Product Choices and Marketing Spheres
I want to show you another example of uh a plush artist who went a different route so this is abby if you'll remember from yesterday um she's one of those heroes that I mentioned who publishes all of her finances online and this is from her fourth quarter revenue report for two thousand fourteen I can't we should put this up already um this turn is only too she put this chart together from just like in two weeks less than two weeks so impressed uh she's also a plush designer but take a look at where her income comes from it's hard to see the numbers are a little bit small but that huge piece of the pie that fifty eight percent on the right there that's from patterns so more than half almost two thirds of her income comes from digital products comes from the patterns that she has developed for her plush if you look at finished goods that's that purple section that's actual plush toys that she's made by hand in her studio and then sells to customers that's four percent only four percent ...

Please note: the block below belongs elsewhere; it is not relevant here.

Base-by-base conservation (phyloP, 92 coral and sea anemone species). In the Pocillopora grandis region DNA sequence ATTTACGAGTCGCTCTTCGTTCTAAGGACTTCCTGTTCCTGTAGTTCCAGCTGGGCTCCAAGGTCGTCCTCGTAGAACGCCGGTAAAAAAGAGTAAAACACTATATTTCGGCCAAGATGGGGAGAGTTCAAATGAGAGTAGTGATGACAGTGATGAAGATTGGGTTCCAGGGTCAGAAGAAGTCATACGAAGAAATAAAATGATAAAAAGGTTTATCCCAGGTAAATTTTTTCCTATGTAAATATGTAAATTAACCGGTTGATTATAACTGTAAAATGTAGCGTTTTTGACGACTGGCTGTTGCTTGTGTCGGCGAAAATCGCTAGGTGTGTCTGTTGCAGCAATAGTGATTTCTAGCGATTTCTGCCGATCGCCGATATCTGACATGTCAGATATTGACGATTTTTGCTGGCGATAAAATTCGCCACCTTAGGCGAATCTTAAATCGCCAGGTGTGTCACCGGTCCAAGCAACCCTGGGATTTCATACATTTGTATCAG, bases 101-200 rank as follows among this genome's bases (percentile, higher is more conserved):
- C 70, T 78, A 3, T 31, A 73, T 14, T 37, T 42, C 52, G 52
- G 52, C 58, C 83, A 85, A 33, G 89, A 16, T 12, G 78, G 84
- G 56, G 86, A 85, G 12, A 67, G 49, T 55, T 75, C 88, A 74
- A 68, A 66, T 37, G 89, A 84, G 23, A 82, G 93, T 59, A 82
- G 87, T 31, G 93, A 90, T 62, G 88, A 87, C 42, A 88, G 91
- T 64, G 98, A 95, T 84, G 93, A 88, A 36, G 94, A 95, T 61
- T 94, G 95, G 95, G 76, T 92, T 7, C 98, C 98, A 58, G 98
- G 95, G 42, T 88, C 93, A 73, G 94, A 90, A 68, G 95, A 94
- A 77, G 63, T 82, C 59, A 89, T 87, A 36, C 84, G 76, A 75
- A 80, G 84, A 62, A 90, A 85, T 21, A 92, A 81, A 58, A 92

of her income comes from those finished goods she's still a plush designer but like many people uh we figured out she has figured out that it's extremely difficult to make a living sewing everything by hand putting it together and then uh selling in a line or a craft fairs and making any kind of a profit there um he books is another nineteen percent so another fifth of her profit comes again from digital products this time it's books about either how to so plush how to design plush um I believe she has one about her business as well about running a creative business sixteen percent resale so she purchases things like plush making tools uh safety eyes and then resells them on her web site to people who want to get all of the materials that they need to make her projects in one place so if people don't want to to go out and final where do I get safety eyes where do I get you know this kind of thread where do I get this you know um they're called hemostat these clips scissors to hold things in place uh they don't have to look anywhere else they just buy it all from her and she resells them and makes profit off of that then you got those four percent for finished goods and then she's got teaching um reimbursements royalties from books that she's written in the past um and that makes up that other small little percentage so you can be a plush designer you can make plus you can sew things and she's figured out a really nice way to do this she doesn't so the same ham a a thousand times in her closet making no money and then expect that somehow to equal business right um she gets to make all different toys hundreds of different kinds of toys. She gets to spend the time doing the part that she really loves, which is actually designing those patterns and figuring out new ways to make things, and then sharing those patterns as a product and that's how she makes her income. So even as a plus designer, there are a million ways to go right? You can make I've counted four so far, you can make everything yourself and go the high end market route. You can hire production, help and invest in equipment that makes the equipment that makes the process go faster. You can outsource everything and have your plush manufactured and just be the designer, or you can focus on digital products like patterns. You could even dio non digital products like kits, things that are easier and less expensive to put together, but that still can command a decent price and get you some, uh, get you some income, some profit. So I'm gonna stop talking for a minute. I'll let you guys digest, um, and let me know if you have any questions. I'm sure that some questions have bubbled up online and in the chat rooms by now, because I've just been going crazy through this segment, um, I love it so much, though this is I mean this is really the meat of it all yes di um small question I noticed that abby uses word revenue and you used the word income is there difference between those two terms air they interchangeable? Good question no, there is not okay they're the same income in revenue were the same. We have a question life from theresa tron who's asking lauren when you just well what stage of your business did you decide the outsourcing would be realistic did you find that you were having a certain amount of orders or revenue come in which made that investment makes sense oh and now I'm gonna pull back the curtain and tell you another terrible story. Um this is great uh not really I was still in that mind set of like okay, if I if I really worked hard on this uh I could make a ton of money and I was at that two thousand six stage uh where I figured out that I need to do the bookkeeping I need to know what the numbers are and I sat down and I wrote a business plan um which I highly highly highly encourage if you are serious about starting our business you should really put together a business plan not just with these numbers but also with your marketing plan right what's your plan of attack going to be there uh, knowing who your customers are um and that all of that will change our business plan is a living document that's not to say that when you write it um that's it it's set in stone and you have to follow that you can update it and revise and you should update and revise it as your business takes off and you start figuring those things out more for yourself um and so I had a plan for how many of these I was going to sell per month. I'd broken it down well, if I say you know, if I sell three hundred of these per month um realistically I can expect that to come from x number of retailers, so that means I need to get myself x number of wholesale accounts you know, set that up. Plus, you know, this many is how many I'll expect to sell online. Um and so I went over to score, which is the service corps of retired executives? It's a really great nonprofit they fabulous online resource is um and they also have like the name implies, retired executives who will meet with you they have centres it's all over the country. Um I don't know if they also have any internationally but um where you can go in and you can meet with someone who ran a successful business and is now retired and we'll give you advice really problem with this is the word retired right? These folks for the most part uh ran businesses many many years ago and the closest advisor they could find to speak with me was an elderly gentleman who had been in the new york garment industry uh you know, decades before and so he said, well what do you need to do if you're going to get a wholesale accounts is you have to do a trade shows this is no way around it I'm sorry but that's what you have to do and then you collect your orders and then you'll know how much you need to manufacture and you can go ahead and you can use that money you get the things made and then you deliver the orders and that's how it works okay, fine. So I had some money saved um from my teaching job and I looked around at all the different trade shows and the one that was most affordable to me was the california gift show down in l a I could drive down there with all of my supplies and with all of my booth material so that really cut down on the shipping and everything um and if you've ever done a trade show those things are a fortune you will know uh the booth fee is thousands of dollars and then you end up paying hundreds of dollars for every little addition do you want walls that's hundreds of dollars for your booth. Do you want carpeting? Hundreds of dollars? Do you want a fish bull to collect business cards in fifty dollars? Like just to rent a fish bowl for three days is like that? I mean, it's such a racket. I can't even tell you, um and so the cost of shipping stuff there is a fortune. And anyway, um, so this was the most affordable one that I could think to do, and I think it ultimately cost me around four thousand dollars in the travel the hope tell the booth fi, um, putting together my display the whole nine yards, I can't remember if it was three or four days that I did the show, but I was really amped to go down there. I got an e book about sales, a book on tape, about sales, and I played it in the car all the way down there, right? And it was like how to close the deal, you know? And I'm listening to all this yet I'm really gonna do this is gonna be amazing when I land all these wholesale accounts, they're gonna be big orders of jazz and ready to do this, I'm pumped, you know, I've got a six hour drive I've got this guy, you know? The wolf of wall street like jabbering in my ear all the way down it's like always be closing you know and I'm like yeah, I'm always going to be closing get there and I set up shop and I meet on my other uh jason booth mates and I'm like okay ready to go I've got my sweetmeats delhi apron on with the logo on the front I've got my fake uh deli case out front that has the meats displayed and I've got my line sheets on taba get my order forms on tap there and the business cards even brought down one of my own armchairs and like styled it with the sweetmeats pillow so that people could like take a rest and see what it's like to have one of these in their home right sweetmeats in context I had my display shelves um I was feeling great and, uh I got not one order not one the whole time, not a single one uh and by the end of I don't know the third the third day maybe I was in my hotel room um watching the amazing race because that's what was on and um there was like, one semi emotional moment with this guy and his daughter and I lost it I just burst into tears, I I had a total nervous breakdown in this like wonderfully soft hotel bed uh I mean it was like, you know, huge ugly claire danes sobbing right like just I mean, all of a sudden all of these ideas came rushing at me like you just spend your life savings on a full container of life novelty meet shaped pillows that air coming over on a boat to you in like two months and you have nowhere to sell them like you're going not only did you pay for all these things and spent all of your money tohave these manufactured but ah not only are you not going to sell any and make that money back but now you're gonna have to pay for warehousing for like a full truckload I'm talking one of those eighteen wheelers you know, one of those container ah full one of these of meat shape was um what was I thinking what have I done with my life? What if I did why didn't anybody stop me and tell me this is a terrible idea? I just lost it like probably for a good week after that I was one of those like two press people like I never got out of my pajamas I was just shuffling around the house you know like eating junky food not showering, not brushing my teeth I don't care why don't even bother why bother living? I have no money I have no job and no prospects my business is in the toilet uh and then after a week I got a good night's sleep in a shower and I thought okay, hacking a trip away this a little bit of a time took a big tote bag put one of each of my meats and I thought to myself well wear in my neighborhood or here in san francisco would they like to buy one of these and I just walked into stores I started walking the stores where I thought I could see where I could picture these sweetmeats sitting on the shelves and I asked who does your buying here? And I set up a meeting or talk to the buyer if they were already there um and little by little I got accounts they were all local to me because that's where I could go I didn't have a sales rep trade show was a bust um and there are plenty of stores who said well, I don't think that really fits with our aesthetic or a collection or the price point is too high um but thank you anyway and okay, I moved on and then there were other stores where people lost their minds over them um and I learned so much about my market doing this because when I wrote my business plan I thought okay they'll mostly be in uh, toy stores and um home deck stores because I had the pillow size ones to not at all pet stores went crazy for these things they use the big pillows as dog beds for small dogs um the pork chop pillows people use them as nursing pillows for babies comic book stores which also had lee no designer toys like the designer vinyl loved these things they sold like gangbusters in those and I never would have known any of that if I had not just put the tote bag over my shoulder and gone you know door to door and started finding out do you want these will they sell here um and once I have them in a bunch of local stores they started getting picked up a little bit by press and then stores outside of san francisco wanted to carry them because they saw them um and it grew slowly little by little until you know around two thousand nine two thousand ten I had dozens of accounts all over the world in europe in australia in russia in canada and the u s and it was great um I found my distributor during that time it turned out that his girlfriend collected uh plush toys shaped like food she actually has its amazing she has an entire refrigerator it's not plugged in obviously where that's full of plush food and everything is in its place there's like plush lettuce in the vegetable drawer there's little plush eggs she's twelve of them in the like egg container is fantastic but I got this retail ordered for one of everything it was a pretty big order so I thought to myself well who who wanted to buy one of everything and I looked I saw the e mail address you know was this guy's you know, toy company dot com and so I looked it up lo and behold he's, a distributor for indie toy companies in l a so I e mailed him and I said, you know, thanks for your order and also if you're interested in distributing these like, let me know and he said, yeah, I'll totally take these so now I don't have warehousing costs anymore now this guy is storing all of my stuff and I'm not losing money every month that I don't sell three hundred of them right? And he also already has a network of buyers who check in with him periodically to see what kind of new stuff do you have in stock so they got into more stores that way um so in that way I got kind of lucky, right? Um the whole trade show thing was a terrible idea and I probably should not have had you know, eighteen hundred of these manufactured at once either that was probably also not a great idea um but after I picked myself up and put myself together, I was able to turn that back into a profitable business um which is just the long way around, of saying that there are, you know, lots of different ways to become profitable.